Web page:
While there are several note-worthy differences between males and females with regard to smoking behavior, ultimately none are as worrisome as the disparity in ability to quit smoking. Although multiple explanations for why women are less successful in their abstinence attempts have been proffered, the observation that women are more likely to experience emergence of depressive symptoms during smoking cessation, a known risk factor for relapse, may be a critical contributor to this sex-specific recidivism. Several lines of evidence suggest that nicotine modulation of gamma-aminobutyric acid (GABA) may play an important role in this interplay between sex, depression and smoking recidivism. Using proton magnetic resonance spectroscopy (1H-MRS), our group has found reductions in occipital cortex GABA concentrations in subjects with unipolar depression and premenstrual dysphoric disorder. Recently, we have published pilot data from healthy smoking men and women indicating that nicotine induced alterations in cortical GABA levels are found solely in women and are characterized by reduced GABA levels in the follicular phase and abolished menstrual cyclicity in GABA levels. Reductions in cortical GABA levels in women who smoke may therefore render them at increased risk for depression, which sabotages their attempts to quit. Thus, we propose to employ 1H-MRS to measure GABA levels in the occipital cortex of a larger group of healthy smoking and nonsmoking women and men to confirm the impact of sex as well as menstrual cycle phase on nicotine-induced alterations in cortical GABA concentrations. In addition, women will be invited to undergo 10-14 days of abstinence using contingency management so that we may examine the relationship between baseline GABA and changes in GABA with abstinence and emergence of negative affect and craving. This project is both novel and timely as it responds directly to the mandate from NIDA to examine the impact of sex-specific factors on substance abuse/dependence disorders in order to enhance long-term abstinence.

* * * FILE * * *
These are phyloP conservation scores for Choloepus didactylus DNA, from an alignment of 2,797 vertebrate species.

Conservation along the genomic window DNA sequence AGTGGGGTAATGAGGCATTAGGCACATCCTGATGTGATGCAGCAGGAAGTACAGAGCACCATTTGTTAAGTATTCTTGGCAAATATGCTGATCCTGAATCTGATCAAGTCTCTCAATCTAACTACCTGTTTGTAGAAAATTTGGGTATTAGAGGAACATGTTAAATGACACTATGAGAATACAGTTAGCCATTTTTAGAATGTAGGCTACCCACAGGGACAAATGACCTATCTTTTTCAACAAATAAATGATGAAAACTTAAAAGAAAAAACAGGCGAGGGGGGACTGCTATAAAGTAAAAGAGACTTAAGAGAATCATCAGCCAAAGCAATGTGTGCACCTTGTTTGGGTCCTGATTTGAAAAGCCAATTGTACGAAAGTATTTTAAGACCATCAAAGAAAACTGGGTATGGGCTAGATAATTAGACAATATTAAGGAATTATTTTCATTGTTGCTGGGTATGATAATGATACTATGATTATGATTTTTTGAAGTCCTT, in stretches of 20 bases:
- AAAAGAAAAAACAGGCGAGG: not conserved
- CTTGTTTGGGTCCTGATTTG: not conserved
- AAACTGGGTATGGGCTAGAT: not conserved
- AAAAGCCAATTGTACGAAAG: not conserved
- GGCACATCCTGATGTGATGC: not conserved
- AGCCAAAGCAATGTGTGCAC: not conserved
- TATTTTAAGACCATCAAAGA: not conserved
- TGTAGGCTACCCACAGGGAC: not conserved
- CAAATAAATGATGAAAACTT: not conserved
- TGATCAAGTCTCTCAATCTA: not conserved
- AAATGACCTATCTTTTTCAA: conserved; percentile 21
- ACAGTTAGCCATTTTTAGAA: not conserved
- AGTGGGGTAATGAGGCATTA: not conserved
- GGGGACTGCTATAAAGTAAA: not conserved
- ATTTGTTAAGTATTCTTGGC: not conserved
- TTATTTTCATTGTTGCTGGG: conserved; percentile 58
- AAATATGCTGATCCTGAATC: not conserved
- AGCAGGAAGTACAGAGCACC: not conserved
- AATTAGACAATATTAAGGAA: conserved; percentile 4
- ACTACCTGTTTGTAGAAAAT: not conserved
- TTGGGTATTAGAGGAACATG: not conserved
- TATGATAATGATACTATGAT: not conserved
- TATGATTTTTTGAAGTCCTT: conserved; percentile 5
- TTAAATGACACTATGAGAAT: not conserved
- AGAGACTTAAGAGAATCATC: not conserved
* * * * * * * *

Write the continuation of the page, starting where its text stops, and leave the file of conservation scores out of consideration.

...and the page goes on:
Public Health Relevance

TO PUBLIC HEALTH: The study outlined in this proposal will not only further our knowledge regarding the influence of nicotine on brain chemistry, it may also lead to new medications to enhance smoking cessation in females and/or others at risk for depression during smoking abstinence.

National Institute of Health (NIH)
National Institute on Drug Abuse (NIDA)
Research Project (R01)
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Study Section
Neural Basis of Psychopathology, Addictions and Sleep Disorders Study Section (NPAS)
Program Officer
Kautz, Mary A
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University of Pennsylvania
Schools of Medicine
United States
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